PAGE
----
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Posts tagged ‘Bob Sutton’

Lead the way

The writers over at the Southwest Airlines magazine delivered a great, one-page summary of Bob Sutton’s newest book, Good Boss, Bad Boss. Read their summary here: Lead the Way

Quick points for Good Boss behavior:
• Protect your people
• Throw out the bad apples
• Mind the spotlight
• Get out of the way
• Fight fair

A different angle

Back in 1989, before I’d ever heard about the philosophy of Appreciative Inquiry or Good Boss, Bad Boss, I had an experience that began to change my ideas about management.

I knew a manager of a local division of AlliedSignal who wanted to improve the warehouse space in order to increase efficiency. He began by redesigning a part of the space with new lighting, shelving, inventory tags, and order pulling carts. It looked not only well-organized, but appeared beautiful in the midst of a dusty warehouse. He excitedly explained the new system to the employees and returned to his office.

About a week later, the manager called an informal meeting near the redesigned space. He was eager to hear employees report so that he could complete the redesign throughout the facility. He asked, “How do you like it?” He was dismayed to hear multiple people say things like, “It looks nice, but …. It makes it harder to pull orders. We don’t like it. It slows down our work.” He stopped and decided to listen. He asked them to walk him through the processes they used every day: receiving, shelving, pulling orders, and shipping. They showed him how the redesigned space negatively impacted their productivity.

Instead of shrugging and suggesting they “get used to it”, the manager stayed to listen – an unusual behavior at that time and place. Implementing the ideas of those who used the area daily changed not only their productivity, but it began a culture change that lasted throughout the manager’s tenure. By implementing employee ideas, trust was established in a new way. The manager shifted from being the chief in charge to leading by facilitating. And I learned that organizational power sometimes comes not by force, but by actively listening, supporting, and providing resources.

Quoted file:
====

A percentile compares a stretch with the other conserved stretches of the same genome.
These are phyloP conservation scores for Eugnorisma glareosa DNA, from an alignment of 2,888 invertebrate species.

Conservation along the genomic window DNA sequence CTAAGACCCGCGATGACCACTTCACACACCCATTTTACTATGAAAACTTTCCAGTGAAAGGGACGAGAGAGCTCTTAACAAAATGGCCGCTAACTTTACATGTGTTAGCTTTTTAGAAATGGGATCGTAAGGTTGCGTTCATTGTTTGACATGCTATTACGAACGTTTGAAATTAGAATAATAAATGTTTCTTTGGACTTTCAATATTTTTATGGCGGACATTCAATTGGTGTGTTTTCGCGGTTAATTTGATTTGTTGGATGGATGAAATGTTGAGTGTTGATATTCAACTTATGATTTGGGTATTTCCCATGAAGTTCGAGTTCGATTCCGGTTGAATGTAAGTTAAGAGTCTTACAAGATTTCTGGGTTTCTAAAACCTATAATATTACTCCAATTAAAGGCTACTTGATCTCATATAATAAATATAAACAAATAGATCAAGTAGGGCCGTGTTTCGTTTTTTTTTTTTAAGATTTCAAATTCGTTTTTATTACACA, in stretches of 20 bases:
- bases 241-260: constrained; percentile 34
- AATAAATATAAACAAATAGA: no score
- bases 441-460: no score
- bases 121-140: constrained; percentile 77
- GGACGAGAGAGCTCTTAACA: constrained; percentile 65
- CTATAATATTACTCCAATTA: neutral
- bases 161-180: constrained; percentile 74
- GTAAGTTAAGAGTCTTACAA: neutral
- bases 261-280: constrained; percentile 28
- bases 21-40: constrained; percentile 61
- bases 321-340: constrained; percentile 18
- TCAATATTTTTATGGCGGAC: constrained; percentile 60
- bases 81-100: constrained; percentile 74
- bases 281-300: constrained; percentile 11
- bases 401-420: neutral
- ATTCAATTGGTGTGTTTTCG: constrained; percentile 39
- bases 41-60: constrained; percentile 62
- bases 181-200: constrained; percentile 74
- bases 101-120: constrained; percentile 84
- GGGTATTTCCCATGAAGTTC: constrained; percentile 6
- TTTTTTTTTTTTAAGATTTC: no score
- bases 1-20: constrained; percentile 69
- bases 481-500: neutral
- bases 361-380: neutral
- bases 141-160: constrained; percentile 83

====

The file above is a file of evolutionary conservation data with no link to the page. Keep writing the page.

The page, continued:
Now, more than 20 years later, there is evidence to support his method and behavior. Opening a space where people can engage their best ideas and discover what works well is still a breath of fresh air. And often the unexpected, the surprise, shows up too.

What’s your experience?

Today in his blog, Work Matters, Bob Sutton told an interesting story on the worst advice he was given and has this interesting paragraph at the end of his post:

One of my mottos in life (which I first heard from a Stanford undergraduate years ago named Kathy) is, “Don’t believe everything they tell you.”  This is especially true if they add something like, “I have been in the business for 25 years and I know what I am talking about.”  As one of my former students, Andy Hargadon used to say in response to this line, “Do you have 25 years of experience, or have you experienced the same year 25 times?” (bold face, mine)

I found this worth reflecting on for a mid-winter Monday. It also brought to mind the thinking I was doing in early January about goal setting.

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